People told me sophomore year of college would be tough. I always laughed. I always thought I could overcome anything. That’s just pride though. We think we can do anything, be anything, if we just try hard enough. Sophomore year is one of those things where you think, “How hard can it really be?” before you get kicked in the face by life. I have no idea how sophomore year would’ve been without God in my life. I shudder to even consider the possibility. Continue reading “Life | No. 11”
Happy Easter! I just wanted to share a song that moved me to tears on Good Friday. ‘How Deep the Father’s Love For Us’ depicts the passion of Christ. It was not just other people’s sin that held him there, but also mine. He died for me. Because my sin necessitated such a ransom payment. He saw me, a wretch, a deceiver, an adulterer, a robber, a murderer, but still wanted to pursue me and make me His greatest treasure. ‘If others think me a failure, they think the truth – but I am a failure who has found peace through the blood of Christ’s cross’ (We Would See Jesus, Roy Hession). Thank the Lord for giving all of us a gift we could not give ourselves, for saving us from something we can’t even control. That is the love of the Father. Continue reading “Happy Easter”
At a conference I went to last weekend, the pastor illustrated our Christian walk through the above diagram. The first picture reflects how the greatness of the cross increases as we see our own sinfulness more and more over time, compared to God’s holiness. The bottom picture depicts a life where we begin to drift away from God, slowly justifying our own sinfulness as not being that bad, while also being unable to truly see how set apart and different God’s standard is; this is when the cross shrinks, when we don’t see the difference between holiness and sinfulness anymore, and we no longer see a need to be saved. May the weight and wonder of the cross grow in each of us.
Holy, there is no one like You. There is none beside You. Open up my eyes in wonder. Show me who You are and fill me with Your heart and lead me in Your love to those around me. [‘Build My Life’ – Housefires]
I rationalize. A lot. I think I’m a unique individual whose experiences are just so different that no one can possibly understand. I make plans for every aspect of my life; I make schedules at the beginning of each quarter for every single day so I know what events/meetings I have to go to and what work I have to get done. I have a detailed plan for my four years in college so I know exactly what classes to take to be able to double major and minor and still graduate on time. I know I want to take a gap year to do missions before going to law school. I’m not really sure when it got this bad; I definitely didn’t plan like this in high school. I’ve gotten more and more obsessive about my future as I’ve gotten older. And I don’t like that.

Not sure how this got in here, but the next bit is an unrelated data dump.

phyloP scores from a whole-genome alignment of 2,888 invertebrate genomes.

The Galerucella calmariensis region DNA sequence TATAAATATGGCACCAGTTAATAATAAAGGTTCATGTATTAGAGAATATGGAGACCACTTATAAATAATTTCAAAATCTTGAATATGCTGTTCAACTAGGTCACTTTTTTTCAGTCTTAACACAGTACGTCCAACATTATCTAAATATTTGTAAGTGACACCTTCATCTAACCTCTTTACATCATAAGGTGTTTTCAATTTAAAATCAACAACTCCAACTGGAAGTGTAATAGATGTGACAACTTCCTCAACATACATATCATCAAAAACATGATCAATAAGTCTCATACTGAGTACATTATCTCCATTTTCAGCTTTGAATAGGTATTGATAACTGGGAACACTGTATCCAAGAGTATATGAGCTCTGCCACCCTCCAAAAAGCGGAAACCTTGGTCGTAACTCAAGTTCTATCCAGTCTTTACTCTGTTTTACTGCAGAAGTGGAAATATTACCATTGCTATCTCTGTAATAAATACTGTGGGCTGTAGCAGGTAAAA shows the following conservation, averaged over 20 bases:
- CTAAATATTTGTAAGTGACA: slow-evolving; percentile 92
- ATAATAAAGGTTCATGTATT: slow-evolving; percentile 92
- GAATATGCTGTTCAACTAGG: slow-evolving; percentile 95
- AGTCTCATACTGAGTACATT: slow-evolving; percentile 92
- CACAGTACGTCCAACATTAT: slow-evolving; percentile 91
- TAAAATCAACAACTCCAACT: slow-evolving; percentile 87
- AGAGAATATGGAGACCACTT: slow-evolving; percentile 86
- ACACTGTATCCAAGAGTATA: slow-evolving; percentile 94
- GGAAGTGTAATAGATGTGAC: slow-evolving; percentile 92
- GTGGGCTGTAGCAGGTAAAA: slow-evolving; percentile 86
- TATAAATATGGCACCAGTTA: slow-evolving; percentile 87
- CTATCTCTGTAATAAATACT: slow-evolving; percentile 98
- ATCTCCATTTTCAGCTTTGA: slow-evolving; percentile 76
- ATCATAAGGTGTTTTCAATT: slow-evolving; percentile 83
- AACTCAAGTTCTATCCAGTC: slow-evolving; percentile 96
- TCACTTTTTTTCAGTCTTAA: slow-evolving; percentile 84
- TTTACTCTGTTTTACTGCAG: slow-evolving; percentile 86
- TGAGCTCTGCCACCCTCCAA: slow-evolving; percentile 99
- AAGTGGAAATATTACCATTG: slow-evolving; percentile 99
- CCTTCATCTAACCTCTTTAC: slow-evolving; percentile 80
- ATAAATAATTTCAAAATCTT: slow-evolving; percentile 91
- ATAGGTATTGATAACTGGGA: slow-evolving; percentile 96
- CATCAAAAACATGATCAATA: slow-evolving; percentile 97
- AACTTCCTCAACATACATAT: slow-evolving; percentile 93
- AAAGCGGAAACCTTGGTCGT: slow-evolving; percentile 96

‘God, You don’t understand. I have to take all these classes [so I can seem like I’m busy all the time]. I have to go to law school [or I won’t amount to anything]. I have to have my schedule planned out [because I can’t risk getting behind in life]. I have to plan this and do everything by myself [because I can only depend on myself].’ I make excuses about everything I do, refusing to allow God into this controlling nature I have. How can that be, if He is to be Lord of my life? Perhaps He isn’t just yet. Continue reading “Jesus Wept.”
Once a year, we celebrate Christmas. But Christmas is not something we celebrate just once a year, but every day. Easter is Jesus’ work brought into completion, but Christmas marks the beginning of God’s work. Christmas, Jesus’ birth, is God’s promise to us, a promise we rely on every single day. This gift, this promise He gave us reminds us that all of God’s promises are always true. The fallen world needed a Savior, it was pining for it, and God delivered us one. Let us never forget we already received the greatest gift of all – salvation.
O Holy night, the stars are brightly shining. It is the night of our dear Savior’s birth. Long lay the world in sin and error pining, till He appeared and the soul felt it’s worth. A thrill of hope, the weary world rejoices. For yonder breaks a new and glorious morn. Fall on your knees. [‘O Holy Night’]
I know I shall die in hope. But that hope needs a foundation. [Jean Paul Sartre]
These words were written by Jean Paul Sartre, a famous atheist, right before his death. Even he acknowledges that hope must have some foundation, some basis of truth, for it to exist. However, we often, like him, put our hope in other things, things that we know will fail us. I placed my hope in my career, thinking that everything I’m doing now, all the sleepless nights, restless days, add up to something significant. I used to place hope in other people, thinking that if I just met one faithful, non-hypocritical Christian, I would believe in God. I placed my hope in my hope in the arts, thinking my accomplishments in this field would make me feel unique and special. But above all, I placed my hope in myself, thinking that I couldn’t rely on anyone else and that it was me that had gotten me through everything all these years, not anyone else. Continue reading “Hope”
Give thanks in all circumstances; for this is the will of God in Christ Jesus for you. [1 Thessalonians 5:18]
My pastor shared about why we give celebrate thanksgiving today, and shared a poem with us,
‘I am thankful for…
…for the alarm that goes off in the early morning hours, because it means I am alive.
…for the taxes that I pay, because it means that I am employed.
…for the teen-ager who is complaining about doing dishes, because he is at home and not on the streets.
…for the mess to clean up after a party, because it means that I have been surrounded by friends.
…for the lady behind me in church that sings off key, because it means that I can hear.
…for my huge heating bill, because it means I am warm.’ [excerpted]